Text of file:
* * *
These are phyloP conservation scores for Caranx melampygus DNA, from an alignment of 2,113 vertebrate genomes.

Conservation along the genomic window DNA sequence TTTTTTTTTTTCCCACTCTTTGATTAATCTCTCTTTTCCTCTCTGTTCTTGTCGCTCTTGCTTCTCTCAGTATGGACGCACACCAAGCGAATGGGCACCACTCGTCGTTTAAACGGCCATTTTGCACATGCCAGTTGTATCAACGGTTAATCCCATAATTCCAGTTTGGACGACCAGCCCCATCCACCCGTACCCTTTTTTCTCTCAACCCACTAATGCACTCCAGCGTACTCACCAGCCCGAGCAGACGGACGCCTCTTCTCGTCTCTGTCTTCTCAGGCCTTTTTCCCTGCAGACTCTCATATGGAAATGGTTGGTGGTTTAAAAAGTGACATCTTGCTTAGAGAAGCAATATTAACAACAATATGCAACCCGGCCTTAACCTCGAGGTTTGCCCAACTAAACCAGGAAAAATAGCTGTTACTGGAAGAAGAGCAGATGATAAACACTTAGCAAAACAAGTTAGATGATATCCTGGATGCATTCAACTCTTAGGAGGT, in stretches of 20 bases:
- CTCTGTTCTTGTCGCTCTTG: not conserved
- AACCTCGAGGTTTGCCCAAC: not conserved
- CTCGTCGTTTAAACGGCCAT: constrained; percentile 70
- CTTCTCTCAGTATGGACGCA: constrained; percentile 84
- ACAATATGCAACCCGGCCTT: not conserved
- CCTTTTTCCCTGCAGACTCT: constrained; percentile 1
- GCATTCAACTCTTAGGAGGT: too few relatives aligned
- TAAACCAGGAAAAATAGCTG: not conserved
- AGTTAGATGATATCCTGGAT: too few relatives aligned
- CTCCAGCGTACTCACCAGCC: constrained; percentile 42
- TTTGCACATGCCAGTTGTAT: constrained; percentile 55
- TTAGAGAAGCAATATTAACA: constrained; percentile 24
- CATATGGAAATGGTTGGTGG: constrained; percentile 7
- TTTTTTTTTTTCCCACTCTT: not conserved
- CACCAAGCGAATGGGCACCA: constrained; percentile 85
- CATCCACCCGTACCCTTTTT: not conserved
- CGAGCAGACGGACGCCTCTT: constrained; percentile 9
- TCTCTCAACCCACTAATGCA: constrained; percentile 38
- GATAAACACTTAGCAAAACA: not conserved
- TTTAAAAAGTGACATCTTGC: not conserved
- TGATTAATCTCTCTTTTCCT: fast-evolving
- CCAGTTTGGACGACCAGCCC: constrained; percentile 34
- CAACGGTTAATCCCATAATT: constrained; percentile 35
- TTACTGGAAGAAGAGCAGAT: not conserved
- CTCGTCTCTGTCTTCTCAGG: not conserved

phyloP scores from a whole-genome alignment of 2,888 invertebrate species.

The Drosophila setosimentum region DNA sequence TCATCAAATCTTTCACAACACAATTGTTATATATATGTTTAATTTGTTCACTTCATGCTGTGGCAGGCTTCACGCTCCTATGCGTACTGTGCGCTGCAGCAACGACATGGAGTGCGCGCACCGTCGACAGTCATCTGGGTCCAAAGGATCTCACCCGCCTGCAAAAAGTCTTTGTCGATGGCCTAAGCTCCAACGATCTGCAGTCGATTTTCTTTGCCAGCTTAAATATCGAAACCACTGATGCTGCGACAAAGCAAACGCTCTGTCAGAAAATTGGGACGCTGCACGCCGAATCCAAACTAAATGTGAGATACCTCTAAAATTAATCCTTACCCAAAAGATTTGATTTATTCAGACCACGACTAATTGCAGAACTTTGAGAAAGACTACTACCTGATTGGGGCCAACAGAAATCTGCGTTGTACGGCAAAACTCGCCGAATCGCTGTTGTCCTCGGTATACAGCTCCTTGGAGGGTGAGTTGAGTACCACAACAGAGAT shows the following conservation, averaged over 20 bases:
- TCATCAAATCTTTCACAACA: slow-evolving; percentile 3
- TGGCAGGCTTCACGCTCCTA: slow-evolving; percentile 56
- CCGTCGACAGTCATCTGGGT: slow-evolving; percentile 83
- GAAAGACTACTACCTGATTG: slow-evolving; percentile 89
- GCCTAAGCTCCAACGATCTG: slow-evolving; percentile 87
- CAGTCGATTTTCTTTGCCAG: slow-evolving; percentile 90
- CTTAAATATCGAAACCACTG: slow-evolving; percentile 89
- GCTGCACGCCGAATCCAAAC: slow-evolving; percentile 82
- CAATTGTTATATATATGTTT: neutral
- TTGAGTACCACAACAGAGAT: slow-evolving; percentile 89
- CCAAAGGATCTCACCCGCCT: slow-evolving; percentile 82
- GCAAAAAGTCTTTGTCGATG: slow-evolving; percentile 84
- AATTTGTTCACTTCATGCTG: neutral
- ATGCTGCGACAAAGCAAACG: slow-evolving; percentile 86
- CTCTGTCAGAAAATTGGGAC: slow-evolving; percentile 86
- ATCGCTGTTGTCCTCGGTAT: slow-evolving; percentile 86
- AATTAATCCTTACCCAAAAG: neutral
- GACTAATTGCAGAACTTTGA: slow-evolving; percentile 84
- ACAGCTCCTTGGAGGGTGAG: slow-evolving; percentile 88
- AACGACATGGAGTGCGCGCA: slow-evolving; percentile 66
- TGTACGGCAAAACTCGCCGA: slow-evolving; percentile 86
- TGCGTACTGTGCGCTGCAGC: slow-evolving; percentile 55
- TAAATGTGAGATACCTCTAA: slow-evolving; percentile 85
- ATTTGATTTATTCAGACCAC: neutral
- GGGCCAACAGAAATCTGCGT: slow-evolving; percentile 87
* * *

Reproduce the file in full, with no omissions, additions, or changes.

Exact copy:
These are phyloP conservation scores for Caranx melampygus DNA, from an alignment of 2,113 vertebrate genomes.

Conservation along the genomic window DNA sequence TTTTTTTTTTTCCCACTCTTTGATTAATCTCTCTTTTCCTCTCTGTTCTTGTCGCTCTTGCTTCTCTCAGTATGGACGCACACCAAGCGAATGGGCACCACTCGTCGTTTAAACGGCCATTTTGCACATGCCAGTTGTATCAACGGTTAATCCCATAATTCCAGTTTGGACGACCAGCCCCATCCACCCGTACCCTTTTTTCTCTCAACCCACTAATGCACTCCAGCGTACTCACCAGCCCGAGCAGACGGACGCCTCTTCTCGTCTCTGTCTTCTCAGGCCTTTTTCCCTGCAGACTCTCATATGGAAATGGTTGGTGGTTTAAAAAGTGACATCTTGCTTAGAGAAGCAATATTAACAACAATATGCAACCCGGCCTTAACCTCGAGGTTTGCCCAACTAAACCAGGAAAAATAGCTGTTACTGGAAGAAGAGCAGATGATAAACACTTAGCAAAACAAGTTAGATGATATCCTGGATGCATTCAACTCTTAGGAGGT, in stretches of 20 bases:
- CTCTGTTCTTGTCGCTCTTG: not conserved
- AACCTCGAGGTTTGCCCAAC: not conserved
- CTCGTCGTTTAAACGGCCAT: constrained; percentile 70
- CTTCTCTCAGTATGGACGCA: constrained; percentile 84
- ACAATATGCAACCCGGCCTT: not conserved
- CCTTTTTCCCTGCAGACTCT: constrained; percentile 1
- GCATTCAACTCTTAGGAGGT: too few relatives aligned
- TAAACCAGGAAAAATAGCTG: not conserved
- AGTTAGATGATATCCTGGAT: too few relatives aligned
- CTCCAGCGTACTCACCAGCC: constrained; percentile 42
- TTTGCACATGCCAGTTGTAT: constrained; percentile 55
- TTAGAGAAGCAATATTAACA: constrained; percentile 24
- CATATGGAAATGGTTGGTGG: constrained; percentile 7
- TTTTTTTTTTTCCCACTCTT: not conserved
- CACCAAGCGAATGGGCACCA: constrained; percentile 85
- CATCCACCCGTACCCTTTTT: not conserved
- CGAGCAGACGGACGCCTCTT: constrained; percentile 9
- TCTCTCAACCCACTAATGCA: constrained; percentile 38
- GATAAACACTTAGCAAAACA: not conserved
- TTTAAAAAGTGACATCTTGC: not conserved
- TGATTAATCTCTCTTTTCCT: fast-evolving
- CCAGTTTGGACGACCAGCCC: constrained; percentile 34
- CAACGGTTAATCCCATAATT: constrained; percentile 35
- TTACTGGAAGAAGAGCAGAT: not conserved
- CTCGTCTCTGTCTTCTCAGG: not conserved

phyloP scores from a whole-genome alignment of 2,888 invertebrate species.

The Drosophila setosimentum region DNA sequence TCATCAAATCTTTCACAACACAATTGTTATATATATGTTTAATTTGTTCACTTCATGCTGTGGCAGGCTTCACGCTCCTATGCGTACTGTGCGCTGCAGCAACGACATGGAGTGCGCGCACCGTCGACAGTCATCTGGGTCCAAAGGATCTCACCCGCCTGCAAAAAGTCTTTGTCGATGGCCTAAGCTCCAACGATCTGCAGTCGATTTTCTTTGCCAGCTTAAATATCGAAACCACTGATGCTGCGACAAAGCAAACGCTCTGTCAGAAAATTGGGACGCTGCACGCCGAATCCAAACTAAATGTGAGATACCTCTAAAATTAATCCTTACCCAAAAGATTTGATTTATTCAGACCACGACTAATTGCAGAACTTTGAGAAAGACTACTACCTGATTGGGGCCAACAGAAATCTGCGTTGTACGGCAAAACTCGCCGAATCGCTGTTGTCCTCGGTATACAGCTCCTTGGAGGGTGAGTTGAGTACCACAACAGAGAT shows the following conservation, averaged over 20 bases:
- TCATCAAATCTTTCACAACA: slow-evolving; percentile 3
- TGGCAGGCTTCACGCTCCTA: slow-evolving; percentile 56
- CCGTCGACAGTCATCTGGGT: slow-evolving; percentile 83
- GAAAGACTACTACCTGATTG: slow-evolving; percentile 89
- GCCTAAGCTCCAACGATCTG: slow-evolving; percentile 87
- CAGTCGATTTTCTTTGCCAG: slow-evolving; percentile 90
- CTTAAATATCGAAACCACTG: slow-evolving; percentile 89
- GCTGCACGCCGAATCCAAAC: slow-evolving; percentile 82
- CAATTGTTATATATATGTTT: neutral
- TTGAGTACCACAACAGAGAT: slow-evolving; percentile 89
- CCAAAGGATCTCACCCGCCT: slow-evolving; percentile 82
- GCAAAAAGTCTTTGTCGATG: slow-evolving; percentile 84
- AATTTGTTCACTTCATGCTG: neutral
- ATGCTGCGACAAAGCAAACG: slow-evolving; percentile 86
- CTCTGTCAGAAAATTGGGAC: slow-evolving; percentile 86
- ATCGCTGTTGTCCTCGGTAT: slow-evolving; percentile 86
- AATTAATCCTTACCCAAAAG: neutral
- GACTAATTGCAGAACTTTGA: slow-evolving; percentile 84
- ACAGCTCCTTGGAGGGTGAG: slow-evolving; percentile 88
- AACGACATGGAGTGCGCGCA: slow-evolving; percentile 66
- TGTACGGCAAAACTCGCCGA: slow-evolving; percentile 86
- TGCGTACTGTGCGCTGCAGC: slow-evolving; percentile 55
- TAAATGTGAGATACCTCTAA: slow-evolving; percentile 85
- ATTTGATTTATTCAGACCAC: neutral
- GGGCCAACAGAAATCTGCGT: slow-evolving; percentile 87